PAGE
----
This week the Marine Corps replaced brig commander Chief Warrant Officer 4 (CWO4) James Averhart with Chief Warrant Officer 2 (CWO2) Denise Barnes, stating that the change was a pre-planned rotation that was not "situationally driven."

"Pre-trial confinement is supposed to be about ensuring a servicemember's presence at court martial, yet for eight months now Bradley Manning has been subjected to extreme pre-trial punishment through the arbitrary use of the maximum classification and the 'prevention of injury' order. We certainly hope that the new Quantico brig commander will finally treat Manning as other inmates," stated Jeff Paterson, Oakland, California-based project director of Courage to Resist and a member of the Bradley Manning Support Network.

"There have been consistent abuses of discretion in the case of Bradley Manning," said Kevin Zeese, a Washington DC attorney and steering committee member of the Bradley Manning Support Network. "The previous commander abused his discretion so that Manning was punished rather than being treated like a typical pre-trial detainee. We have seen consistent cruel and unusual punishment of Manning."

Bradley Manning's attorney, David Coombs of Rhode Island, filed a complaint last week asserting that CWO4 James Averhart abused his discretion by placing Manning on an unjustified, punitive suicide watch regime for two days immediately after 150 supporters of Manning's rallied at Quantico's main entrance on Martin Luther King, Jr. day.

Coombs yesterday catalogued in detail the fact that Manning's conditions of pre-trial confinement have been radically different than what has been described by military spokespersons.

"Despite the assertion of Pentagon Press Secretary Geoff Morrell, PFC Bradley Manning is not being treated like every other detainee at the Quantico brig. Morrell stated during today's Pentagon briefing that PFC Manning's 'confinement is not in the least different from the manner in which anyone else at the brig is being held.' This statement is patently false," notes Coombs on his blog. Coombs also explained that his client was the only detainee at Quantico held under the maximum custody regime or the highly-restrictive "prevention of injury watch" order.

Concerns for Manning's human rights have been rising this week. Amnesty International wrote Defense Secretary Gates urging a review of Manning's pre-trial confinement conditions, a former commander at Quantico raised questions about the unusual conditions, and Manning's confinement was addressed in a White House press briefing. Meanwhile, the United Nations Special Rapporteur on Torture continues to investigate the situation.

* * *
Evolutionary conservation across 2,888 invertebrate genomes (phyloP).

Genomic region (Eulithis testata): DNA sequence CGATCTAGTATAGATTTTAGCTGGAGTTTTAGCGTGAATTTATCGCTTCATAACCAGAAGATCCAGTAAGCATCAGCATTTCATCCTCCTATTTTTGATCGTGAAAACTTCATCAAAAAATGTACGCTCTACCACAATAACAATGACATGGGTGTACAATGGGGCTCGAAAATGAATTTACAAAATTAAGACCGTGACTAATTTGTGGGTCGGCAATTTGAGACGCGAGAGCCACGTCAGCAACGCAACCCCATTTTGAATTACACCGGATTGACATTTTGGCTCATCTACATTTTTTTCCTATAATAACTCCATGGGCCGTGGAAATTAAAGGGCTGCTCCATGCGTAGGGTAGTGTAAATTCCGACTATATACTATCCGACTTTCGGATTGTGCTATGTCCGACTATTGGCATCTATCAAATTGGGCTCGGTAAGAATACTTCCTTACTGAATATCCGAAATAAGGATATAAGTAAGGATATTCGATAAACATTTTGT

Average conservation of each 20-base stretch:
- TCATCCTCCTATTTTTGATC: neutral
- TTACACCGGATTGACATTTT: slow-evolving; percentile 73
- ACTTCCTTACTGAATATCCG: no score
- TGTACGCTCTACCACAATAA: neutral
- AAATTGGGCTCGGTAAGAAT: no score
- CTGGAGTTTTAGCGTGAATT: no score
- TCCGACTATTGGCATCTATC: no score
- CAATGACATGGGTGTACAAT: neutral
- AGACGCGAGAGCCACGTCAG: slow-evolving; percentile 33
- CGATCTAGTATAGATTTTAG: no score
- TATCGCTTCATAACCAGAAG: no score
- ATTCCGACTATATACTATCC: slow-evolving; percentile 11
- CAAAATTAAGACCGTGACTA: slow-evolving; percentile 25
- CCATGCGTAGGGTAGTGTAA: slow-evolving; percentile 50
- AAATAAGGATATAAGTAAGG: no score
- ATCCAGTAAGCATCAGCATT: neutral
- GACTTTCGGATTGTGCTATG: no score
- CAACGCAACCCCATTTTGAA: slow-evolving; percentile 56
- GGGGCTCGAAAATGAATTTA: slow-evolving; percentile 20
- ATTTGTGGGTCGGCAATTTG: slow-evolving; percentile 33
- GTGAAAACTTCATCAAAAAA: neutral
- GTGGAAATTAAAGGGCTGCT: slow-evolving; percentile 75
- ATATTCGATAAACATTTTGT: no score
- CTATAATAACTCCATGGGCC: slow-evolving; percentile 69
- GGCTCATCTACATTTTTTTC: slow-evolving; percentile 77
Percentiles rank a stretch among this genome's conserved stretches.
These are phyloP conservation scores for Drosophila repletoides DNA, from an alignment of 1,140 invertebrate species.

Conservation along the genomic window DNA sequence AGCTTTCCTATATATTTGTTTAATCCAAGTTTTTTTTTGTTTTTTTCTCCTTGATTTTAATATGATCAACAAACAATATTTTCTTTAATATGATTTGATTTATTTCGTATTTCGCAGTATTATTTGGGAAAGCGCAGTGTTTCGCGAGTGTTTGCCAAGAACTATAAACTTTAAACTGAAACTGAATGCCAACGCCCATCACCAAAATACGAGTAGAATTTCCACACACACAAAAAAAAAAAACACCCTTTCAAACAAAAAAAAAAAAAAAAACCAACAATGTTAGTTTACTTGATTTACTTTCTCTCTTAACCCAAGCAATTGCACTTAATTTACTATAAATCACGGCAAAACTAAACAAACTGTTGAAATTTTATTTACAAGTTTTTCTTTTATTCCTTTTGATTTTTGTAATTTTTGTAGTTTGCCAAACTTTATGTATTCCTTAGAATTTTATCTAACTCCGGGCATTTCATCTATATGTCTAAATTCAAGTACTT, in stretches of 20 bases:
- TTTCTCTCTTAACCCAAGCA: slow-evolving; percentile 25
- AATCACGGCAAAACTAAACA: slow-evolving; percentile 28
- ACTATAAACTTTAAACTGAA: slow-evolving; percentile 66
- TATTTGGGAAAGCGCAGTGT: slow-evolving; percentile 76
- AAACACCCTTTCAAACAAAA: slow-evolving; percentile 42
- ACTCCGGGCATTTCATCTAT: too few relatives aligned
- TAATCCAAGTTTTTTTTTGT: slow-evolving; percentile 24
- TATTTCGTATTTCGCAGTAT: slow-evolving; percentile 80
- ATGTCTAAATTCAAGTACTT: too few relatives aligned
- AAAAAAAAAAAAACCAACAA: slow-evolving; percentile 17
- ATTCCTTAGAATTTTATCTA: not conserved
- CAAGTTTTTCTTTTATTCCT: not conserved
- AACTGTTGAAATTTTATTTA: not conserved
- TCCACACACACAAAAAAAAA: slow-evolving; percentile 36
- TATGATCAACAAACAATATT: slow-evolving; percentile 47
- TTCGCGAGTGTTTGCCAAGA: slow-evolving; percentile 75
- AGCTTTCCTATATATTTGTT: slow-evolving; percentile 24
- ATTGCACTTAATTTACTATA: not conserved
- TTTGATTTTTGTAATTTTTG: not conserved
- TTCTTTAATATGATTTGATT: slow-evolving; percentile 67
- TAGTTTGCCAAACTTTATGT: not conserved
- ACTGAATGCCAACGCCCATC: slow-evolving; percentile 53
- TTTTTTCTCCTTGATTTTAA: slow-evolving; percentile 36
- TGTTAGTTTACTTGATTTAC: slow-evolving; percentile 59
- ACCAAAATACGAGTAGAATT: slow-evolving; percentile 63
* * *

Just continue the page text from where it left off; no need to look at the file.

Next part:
Over 50,000 people from around the world have already helped pay $110,000 toward Manning's legal defense, signed the public "We Stand with Bradley Manning" statement that will become a full-page New York Times newspaper ad, and/or have signed an online petition in support of Manning's human rights.

"If we're to believe the charges against Bradley Manning, it's clear that this is a textbook example of a whistle-blower acting in the interests of an informed democracy. He certainly deserves support," added supporter Jeff Paterson.

# # #


Bradley Manning Support Network website

"We stand with Bradley Manning" statement

"PFC Bradley Manning Is Not Being Treated Like Every Other Detainee"
By Manning's attorney David Coombs, 26 January 2011

DoD Transcript regarding Bradley Manning, 26 January 2011

Amnesty International to Secretary of Defense Robert Gates, 19 January 2011
manningNat'l White House call-in day to support Bradley Manning, Feb. 3
Call 202-456-1414 Thursday to voice your support for accused WikiLeaks whistle-blower Army PFC Bradley Manning. Express your concern that his human rights need to be respected by the Quantico VA brig authorities.
Military statements "patently false"
Bradley Manning is not being treated like other inmates! This week's replacement of Quantico brig commander provides military opportunity to end abuse.
Amnesty International protests abuse
Program Director Susan Lee, Americas Regional Program, writes open letter to Secretary of Defense Robert Gates.
Manning's lawyer describes confinement (link only)
Attorney David Coombs explains, "[Bradley Manning] is the only detainee being held in Maximum (MAX) custody and under Prevention of Injury (POI) watch. Every other detainee is being held in Medium Detention In (MDI) and without POI watch restrictions. What is the difference?"

Nat'l White House call-in day to support Bradley Manning, Thursday, February 3rd
i am bradWhite House switchboard:

Or, White House comments:
Bradley Manning Support Network
Call the White House Thursday, February 3, 2011, to voice your support for accused WikiLeaks whistle-blower US Army PFC Bradley Manning. Express your concern that Bradley's human rights need to be respected by the Quantico, Virginia, brig authorities.
Bradley has been held in solitary confinement-like conditions for over eight months, and his trial is still months away. This American citizen-soldier has been convicted of no crime, yet continues to endure inhumane conditions of pre-trial confinement like no other inmate at the Marine Corps brig at Quantico. White House press secretary Robert Gibbs recently stated that the White House was not paying attention to Bradley Manning's extreme confinement conditions, or the fact that recently pre-approved visitors of Bradley's have been detained and interrogated by military police in order to block their scheduled visit. It is critical that we educate the White House of this ongoing injustice!